Speaking remotely during a unique Senate health committee hearing, Fauci told lawmakers that his concern is that if some areas "jump over" guidelines from the federal government and "prematurely open up," there will be "little spikes that turn into outbreaks."

Staffers in the West Wing have been directed to wear face masks in the White House, except when at their own desks, a Trump administration official told NPR.

States around the country are gradually reopening their economies, even as most of them fail to meet voluntary guidelines set by the White House for doing it safely.

At least 31 states are partially reopening as of Monday.

The coronavirus has in recent days edged closer to President Trump. At least two White House aides who've been in proximity to the president and the vice president have tested positive for COVID-19.

Diana Berrent learned she had tested positive for COVID-19 on a Wednesday in mid-March. Within a day, she had received 30 emails from people urging her to donate blood.

We are social creatures. So it's no surprise that quarantine fatigue has begun to set in.

"Humans are wired to come together physically," says psychologist Judith Moskowitz of Northwestern University. But, loneliness has become widespread in modern life. And, social distancing has just exacerbated the problem, Moskowitz says.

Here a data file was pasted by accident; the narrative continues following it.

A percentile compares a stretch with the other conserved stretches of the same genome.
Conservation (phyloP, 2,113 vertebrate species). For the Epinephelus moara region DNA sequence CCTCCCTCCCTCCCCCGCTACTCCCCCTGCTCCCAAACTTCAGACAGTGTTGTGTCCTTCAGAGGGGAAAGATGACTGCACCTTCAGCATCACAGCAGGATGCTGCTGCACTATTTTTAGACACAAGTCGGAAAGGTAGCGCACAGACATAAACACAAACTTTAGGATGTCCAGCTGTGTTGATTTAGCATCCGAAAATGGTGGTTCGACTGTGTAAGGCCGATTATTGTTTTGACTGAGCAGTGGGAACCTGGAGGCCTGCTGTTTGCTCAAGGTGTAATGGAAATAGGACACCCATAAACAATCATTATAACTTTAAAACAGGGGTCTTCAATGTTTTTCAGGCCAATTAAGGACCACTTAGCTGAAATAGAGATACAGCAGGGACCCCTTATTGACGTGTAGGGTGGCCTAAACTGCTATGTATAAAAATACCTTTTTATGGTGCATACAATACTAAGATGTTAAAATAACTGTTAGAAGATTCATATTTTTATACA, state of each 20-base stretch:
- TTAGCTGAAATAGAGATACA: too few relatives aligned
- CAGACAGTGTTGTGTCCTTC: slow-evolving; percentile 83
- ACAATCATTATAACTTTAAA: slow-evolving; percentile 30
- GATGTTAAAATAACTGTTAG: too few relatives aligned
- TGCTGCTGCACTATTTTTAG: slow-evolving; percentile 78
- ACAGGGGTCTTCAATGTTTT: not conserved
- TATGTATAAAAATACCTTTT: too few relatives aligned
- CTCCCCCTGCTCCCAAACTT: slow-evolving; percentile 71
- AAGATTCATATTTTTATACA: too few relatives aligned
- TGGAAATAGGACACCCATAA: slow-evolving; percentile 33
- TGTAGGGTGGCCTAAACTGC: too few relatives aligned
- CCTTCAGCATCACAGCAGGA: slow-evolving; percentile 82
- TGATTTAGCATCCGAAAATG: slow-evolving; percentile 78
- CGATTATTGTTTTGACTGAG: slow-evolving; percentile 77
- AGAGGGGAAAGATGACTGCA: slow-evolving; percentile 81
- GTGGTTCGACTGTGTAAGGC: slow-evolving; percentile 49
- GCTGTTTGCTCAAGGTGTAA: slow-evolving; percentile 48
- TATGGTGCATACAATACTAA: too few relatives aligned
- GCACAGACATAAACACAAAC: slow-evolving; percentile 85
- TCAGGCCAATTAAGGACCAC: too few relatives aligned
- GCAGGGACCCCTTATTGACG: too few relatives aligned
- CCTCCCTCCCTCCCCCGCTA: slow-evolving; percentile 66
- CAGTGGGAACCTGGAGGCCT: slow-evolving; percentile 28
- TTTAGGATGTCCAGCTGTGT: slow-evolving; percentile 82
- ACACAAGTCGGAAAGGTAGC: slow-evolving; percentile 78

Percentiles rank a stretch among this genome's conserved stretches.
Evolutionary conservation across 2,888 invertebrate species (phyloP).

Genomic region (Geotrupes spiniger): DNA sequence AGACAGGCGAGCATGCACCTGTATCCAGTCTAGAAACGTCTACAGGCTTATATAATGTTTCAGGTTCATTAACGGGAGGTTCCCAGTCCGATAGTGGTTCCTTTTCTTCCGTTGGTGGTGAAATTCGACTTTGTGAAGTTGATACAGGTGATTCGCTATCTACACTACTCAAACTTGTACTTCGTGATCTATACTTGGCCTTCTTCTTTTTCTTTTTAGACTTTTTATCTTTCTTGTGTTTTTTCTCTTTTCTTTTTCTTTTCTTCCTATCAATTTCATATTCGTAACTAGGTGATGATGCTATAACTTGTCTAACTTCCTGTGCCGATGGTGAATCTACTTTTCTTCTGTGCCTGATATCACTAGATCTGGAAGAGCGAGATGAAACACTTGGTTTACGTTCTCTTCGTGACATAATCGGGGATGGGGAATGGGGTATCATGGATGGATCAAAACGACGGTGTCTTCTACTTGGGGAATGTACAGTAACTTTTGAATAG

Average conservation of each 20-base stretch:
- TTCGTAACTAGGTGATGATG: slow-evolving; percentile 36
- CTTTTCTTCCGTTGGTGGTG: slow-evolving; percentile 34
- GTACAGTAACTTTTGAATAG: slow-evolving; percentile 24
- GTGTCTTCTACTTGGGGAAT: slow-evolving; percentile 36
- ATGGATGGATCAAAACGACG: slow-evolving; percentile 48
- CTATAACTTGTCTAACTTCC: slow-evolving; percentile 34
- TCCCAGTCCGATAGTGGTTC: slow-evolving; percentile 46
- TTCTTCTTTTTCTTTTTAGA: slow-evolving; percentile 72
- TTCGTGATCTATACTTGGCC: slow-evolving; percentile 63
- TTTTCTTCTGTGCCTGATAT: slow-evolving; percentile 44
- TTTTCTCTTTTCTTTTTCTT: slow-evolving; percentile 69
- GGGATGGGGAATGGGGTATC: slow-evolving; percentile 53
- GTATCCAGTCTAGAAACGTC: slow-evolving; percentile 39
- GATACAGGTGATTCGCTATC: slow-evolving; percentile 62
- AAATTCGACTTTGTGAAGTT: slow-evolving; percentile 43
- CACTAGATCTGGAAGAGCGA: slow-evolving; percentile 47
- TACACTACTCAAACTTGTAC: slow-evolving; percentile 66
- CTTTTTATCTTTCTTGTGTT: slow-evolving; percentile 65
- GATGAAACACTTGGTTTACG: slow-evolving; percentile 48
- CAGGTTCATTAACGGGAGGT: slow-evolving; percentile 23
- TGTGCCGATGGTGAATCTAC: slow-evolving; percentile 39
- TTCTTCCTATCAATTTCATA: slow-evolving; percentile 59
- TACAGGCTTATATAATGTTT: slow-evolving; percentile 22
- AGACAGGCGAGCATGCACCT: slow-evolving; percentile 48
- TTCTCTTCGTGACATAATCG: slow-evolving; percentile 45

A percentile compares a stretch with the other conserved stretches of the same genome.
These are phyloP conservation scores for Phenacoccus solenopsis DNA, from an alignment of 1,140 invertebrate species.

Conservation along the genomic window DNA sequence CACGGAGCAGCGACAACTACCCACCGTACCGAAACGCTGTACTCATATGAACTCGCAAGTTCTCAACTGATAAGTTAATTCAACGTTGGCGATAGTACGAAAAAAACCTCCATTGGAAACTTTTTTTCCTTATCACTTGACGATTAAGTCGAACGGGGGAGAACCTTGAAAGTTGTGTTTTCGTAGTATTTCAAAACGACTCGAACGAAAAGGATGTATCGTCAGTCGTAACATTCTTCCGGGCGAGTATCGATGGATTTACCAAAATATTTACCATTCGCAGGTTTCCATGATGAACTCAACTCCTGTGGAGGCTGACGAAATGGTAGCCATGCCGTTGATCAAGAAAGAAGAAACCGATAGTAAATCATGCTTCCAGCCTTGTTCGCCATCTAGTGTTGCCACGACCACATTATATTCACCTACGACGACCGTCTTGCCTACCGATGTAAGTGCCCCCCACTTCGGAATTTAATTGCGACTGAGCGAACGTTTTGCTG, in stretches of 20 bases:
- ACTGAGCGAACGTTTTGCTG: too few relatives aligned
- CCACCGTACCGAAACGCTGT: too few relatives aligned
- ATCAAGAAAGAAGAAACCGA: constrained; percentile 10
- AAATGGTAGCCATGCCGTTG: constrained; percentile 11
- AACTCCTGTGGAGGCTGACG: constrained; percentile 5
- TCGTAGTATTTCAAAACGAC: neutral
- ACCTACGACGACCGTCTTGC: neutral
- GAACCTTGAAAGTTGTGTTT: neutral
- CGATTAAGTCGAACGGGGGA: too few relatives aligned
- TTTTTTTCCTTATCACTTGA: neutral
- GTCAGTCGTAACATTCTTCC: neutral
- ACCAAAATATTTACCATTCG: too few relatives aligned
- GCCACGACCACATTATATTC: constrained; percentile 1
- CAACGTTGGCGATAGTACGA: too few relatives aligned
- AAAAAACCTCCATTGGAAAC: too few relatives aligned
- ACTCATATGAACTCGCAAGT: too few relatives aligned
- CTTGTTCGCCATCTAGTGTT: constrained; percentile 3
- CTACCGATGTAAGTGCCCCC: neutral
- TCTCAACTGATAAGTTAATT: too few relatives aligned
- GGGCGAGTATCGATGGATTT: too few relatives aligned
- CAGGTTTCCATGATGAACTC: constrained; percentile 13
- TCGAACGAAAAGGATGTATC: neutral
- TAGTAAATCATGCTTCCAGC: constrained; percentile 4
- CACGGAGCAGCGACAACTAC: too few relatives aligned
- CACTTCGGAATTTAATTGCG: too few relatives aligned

The Food and Drug Administration announced Saturday that it has granted its first emergency authorization to a new type of test that can detect the coronavirus, called an antigen test.

The test looks for protein fragments associated with the virus. The sample is collected with a nasal swab. It can produce a result in minutes, the FDA said in a statement. The agency notes that compared to already approved genetic testing, the antigen test is cheaper and easier to use and could "potentially scale to test millions of Americans per day" once multiple manufacturers enter the market.

This is part of a series looking at pressing coronavirus questions of the week. We'd like to hear what you're curious about. Email us at goatsandsoda@npr.org with the subject line: "Weekly Coronavirus Questions."

Savannah Maher

For more than a month, there has been a strict stay-at-home order on the Wind River Reservation. Tribal members face court fines and potential jail time for violating it. Starting Friday, May 8, they will also be subject to a nightly 9 p.m. curfew.

"The Northern Arapaho Business Council and the Eastern Shoshone Business Council, as advised by authorized Medical Officers, specifically deem this order necessary to protect the public health," the Wind River Inter-Tribal Council wrote in a resolution signed on May 6.